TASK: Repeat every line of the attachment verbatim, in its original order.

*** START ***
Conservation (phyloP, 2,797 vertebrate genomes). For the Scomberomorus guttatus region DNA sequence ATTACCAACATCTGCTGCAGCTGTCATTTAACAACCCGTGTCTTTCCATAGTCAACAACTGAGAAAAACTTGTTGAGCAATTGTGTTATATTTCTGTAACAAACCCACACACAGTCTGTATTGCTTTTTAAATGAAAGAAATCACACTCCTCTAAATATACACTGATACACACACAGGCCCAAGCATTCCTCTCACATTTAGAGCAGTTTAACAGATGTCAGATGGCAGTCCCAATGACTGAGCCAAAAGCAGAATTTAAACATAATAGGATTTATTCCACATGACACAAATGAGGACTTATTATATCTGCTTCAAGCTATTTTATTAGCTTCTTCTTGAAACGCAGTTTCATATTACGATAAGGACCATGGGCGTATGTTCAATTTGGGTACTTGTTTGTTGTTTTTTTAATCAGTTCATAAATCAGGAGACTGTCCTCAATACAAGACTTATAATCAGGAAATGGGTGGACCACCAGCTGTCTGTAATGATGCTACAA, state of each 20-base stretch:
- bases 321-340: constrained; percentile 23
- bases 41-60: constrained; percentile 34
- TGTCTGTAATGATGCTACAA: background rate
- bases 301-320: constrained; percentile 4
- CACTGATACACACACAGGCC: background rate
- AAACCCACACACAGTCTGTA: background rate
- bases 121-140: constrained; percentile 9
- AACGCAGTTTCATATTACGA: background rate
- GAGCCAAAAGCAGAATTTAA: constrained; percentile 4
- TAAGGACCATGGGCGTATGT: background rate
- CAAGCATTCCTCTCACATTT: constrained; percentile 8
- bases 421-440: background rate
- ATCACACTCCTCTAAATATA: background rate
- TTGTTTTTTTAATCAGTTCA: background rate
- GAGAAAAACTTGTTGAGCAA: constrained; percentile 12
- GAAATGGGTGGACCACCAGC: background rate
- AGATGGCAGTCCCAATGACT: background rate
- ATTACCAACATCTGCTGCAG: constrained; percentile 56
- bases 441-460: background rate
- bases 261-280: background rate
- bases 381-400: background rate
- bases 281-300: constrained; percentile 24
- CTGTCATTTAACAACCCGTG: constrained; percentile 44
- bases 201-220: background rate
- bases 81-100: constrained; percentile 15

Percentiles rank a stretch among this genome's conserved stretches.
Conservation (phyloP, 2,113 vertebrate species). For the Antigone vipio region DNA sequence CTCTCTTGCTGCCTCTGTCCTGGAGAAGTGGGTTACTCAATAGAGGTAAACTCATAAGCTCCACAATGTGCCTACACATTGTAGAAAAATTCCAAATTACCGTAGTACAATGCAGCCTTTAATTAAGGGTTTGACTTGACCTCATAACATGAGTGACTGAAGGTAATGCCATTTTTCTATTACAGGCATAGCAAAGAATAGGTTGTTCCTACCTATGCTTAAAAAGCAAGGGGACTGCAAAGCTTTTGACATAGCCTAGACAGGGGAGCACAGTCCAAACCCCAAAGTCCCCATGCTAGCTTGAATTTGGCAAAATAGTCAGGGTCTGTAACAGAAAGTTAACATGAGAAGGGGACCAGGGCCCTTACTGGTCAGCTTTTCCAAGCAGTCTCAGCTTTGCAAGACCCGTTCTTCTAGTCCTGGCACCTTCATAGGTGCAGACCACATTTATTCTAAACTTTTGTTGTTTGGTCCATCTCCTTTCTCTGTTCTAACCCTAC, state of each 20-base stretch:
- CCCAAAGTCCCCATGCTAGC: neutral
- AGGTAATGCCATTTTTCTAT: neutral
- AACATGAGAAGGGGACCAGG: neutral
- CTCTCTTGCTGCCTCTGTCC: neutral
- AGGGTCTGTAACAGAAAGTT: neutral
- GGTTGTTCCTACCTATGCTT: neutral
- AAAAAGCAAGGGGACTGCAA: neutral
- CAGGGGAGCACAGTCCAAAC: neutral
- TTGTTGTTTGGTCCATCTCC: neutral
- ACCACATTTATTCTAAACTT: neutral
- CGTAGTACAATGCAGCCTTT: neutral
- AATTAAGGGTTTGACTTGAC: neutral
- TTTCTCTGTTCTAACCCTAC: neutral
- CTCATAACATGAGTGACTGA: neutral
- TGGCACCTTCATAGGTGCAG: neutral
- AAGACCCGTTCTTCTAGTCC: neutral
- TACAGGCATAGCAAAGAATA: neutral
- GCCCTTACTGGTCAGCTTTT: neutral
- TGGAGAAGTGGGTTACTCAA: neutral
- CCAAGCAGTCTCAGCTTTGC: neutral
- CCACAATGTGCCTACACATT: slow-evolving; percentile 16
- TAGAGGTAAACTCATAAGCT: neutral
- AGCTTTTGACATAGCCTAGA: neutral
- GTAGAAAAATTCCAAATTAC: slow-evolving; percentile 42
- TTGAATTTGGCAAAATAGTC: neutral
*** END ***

Conservation (phyloP, 2,797 vertebrate genomes). For the Scomberomorus guttatus region DNA sequence ATTACCAACATCTGCTGCAGCTGTCATTTAACAACCCGTGTCTTTCCATAGTCAACAACTGAGAAAAACTTGTTGAGCAATTGTGTTATATTTCTGTAACAAACCCACACACAGTCTGTATTGCTTTTTAAATGAAAGAAATCACACTCCTCTAAATATACACTGATACACACACAGGCCCAAGCATTCCTCTCACATTTAGAGCAGTTTAACAGATGTCAGATGGCAGTCCCAATGACTGAGCCAAAAGCAGAATTTAAACATAATAGGATTTATTCCACATGACACAAATGAGGACTTATTATATCTGCTTCAAGCTATTTTATTAGCTTCTTCTTGAAACGCAGTTTCATATTACGATAAGGACCATGGGCGTATGTTCAATTTGGGTACTTGTTTGTTGTTTTTTTAATCAGTTCATAAATCAGGAGACTGTCCTCAATACAAGACTTATAATCAGGAAATGGGTGGACCACCAGCTGTCTGTAATGATGCTACAA, state of each 20-base stretch:
- bases 321-340: constrained; percentile 23
- bases 41-60: constrained; percentile 34
- TGTCTGTAATGATGCTACAA: background rate
- bases 301-320: constrained; percentile 4
- CACTGATACACACACAGGCC: background rate
- AAACCCACACACAGTCTGTA: background rate
- bases 121-140: constrained; percentile 9
- AACGCAGTTTCATATTACGA: background rate
- GAGCCAAAAGCAGAATTTAA: constrained; percentile 4
- TAAGGACCATGGGCGTATGT: background rate
- CAAGCATTCCTCTCACATTT: constrained; percentile 8
- bases 421-440: background rate
- ATCACACTCCTCTAAATATA: background rate
- TTGTTTTTTTAATCAGTTCA: background rate
- GAGAAAAACTTGTTGAGCAA: constrained; percentile 12
- GAAATGGGTGGACCACCAGC: background rate
- AGATGGCAGTCCCAATGACT: background rate
- ATTACCAACATCTGCTGCAG: constrained; percentile 56
- bases 441-460: background rate
- bases 261-280: background rate
- bases 381-400: background rate
- bases 281-300: constrained; percentile 24
- CTGTCATTTAACAACCCGTG: constrained; percentile 44
- bases 201-220: background rate
- bases 81-100: constrained; percentile 15

Percentiles rank a stretch among this genome's conserved stretches.
Conservation (phyloP, 2,113 vertebrate species). For the Antigone vipio region DNA sequence CTCTCTTGCTGCCTCTGTCCTGGAGAAGTGGGTTACTCAATAGAGGTAAACTCATAAGCTCCACAATGTGCCTACACATTGTAGAAAAATTCCAAATTACCGTAGTACAATGCAGCCTTTAATTAAGGGTTTGACTTGACCTCATAACATGAGTGACTGAAGGTAATGCCATTTTTCTATTACAGGCATAGCAAAGAATAGGTTGTTCCTACCTATGCTTAAAAAGCAAGGGGACTGCAAAGCTTTTGACATAGCCTAGACAGGGGAGCACAGTCCAAACCCCAAAGTCCCCATGCTAGCTTGAATTTGGCAAAATAGTCAGGGTCTGTAACAGAAAGTTAACATGAGAAGGGGACCAGGGCCCTTACTGGTCAGCTTTTCCAAGCAGTCTCAGCTTTGCAAGACCCGTTCTTCTAGTCCTGGCACCTTCATAGGTGCAGACCACATTTATTCTAAACTTTTGTTGTTTGGTCCATCTCCTTTCTCTGTTCTAACCCTAC, state of each 20-base stretch:
- CCCAAAGTCCCCATGCTAGC: neutral
- AGGTAATGCCATTTTTCTAT: neutral
- AACATGAGAAGGGGACCAGG: neutral
- CTCTCTTGCTGCCTCTGTCC: neutral
- AGGGTCTGTAACAGAAAGTT: neutral
- GGTTGTTCCTACCTATGCTT: neutral
- AAAAAGCAAGGGGACTGCAA: neutral
- CAGGGGAGCACAGTCCAAAC: neutral
- TTGTTGTTTGGTCCATCTCC: neutral
- ACCACATTTATTCTAAACTT: neutral
- CGTAGTACAATGCAGCCTTT: neutral
- AATTAAGGGTTTGACTTGAC: neutral
- TTTCTCTGTTCTAACCCTAC: neutral
- CTCATAACATGAGTGACTGA: neutral
- TGGCACCTTCATAGGTGCAG: neutral
- AAGACCCGTTCTTCTAGTCC: neutral
- TACAGGCATAGCAAAGAATA: neutral
- GCCCTTACTGGTCAGCTTTT: neutral
- TGGAGAAGTGGGTTACTCAA: neutral
- CCAAGCAGTCTCAGCTTTGC: neutral
- CCACAATGTGCCTACACATT: slow-evolving; percentile 16
- TAGAGGTAAACTCATAAGCT: neutral
- AGCTTTTGACATAGCCTAGA: neutral
- GTAGAAAAATTCCAAATTAC: slow-evolving; percentile 42
- TTGAATTTGGCAAAATAGTC: neutral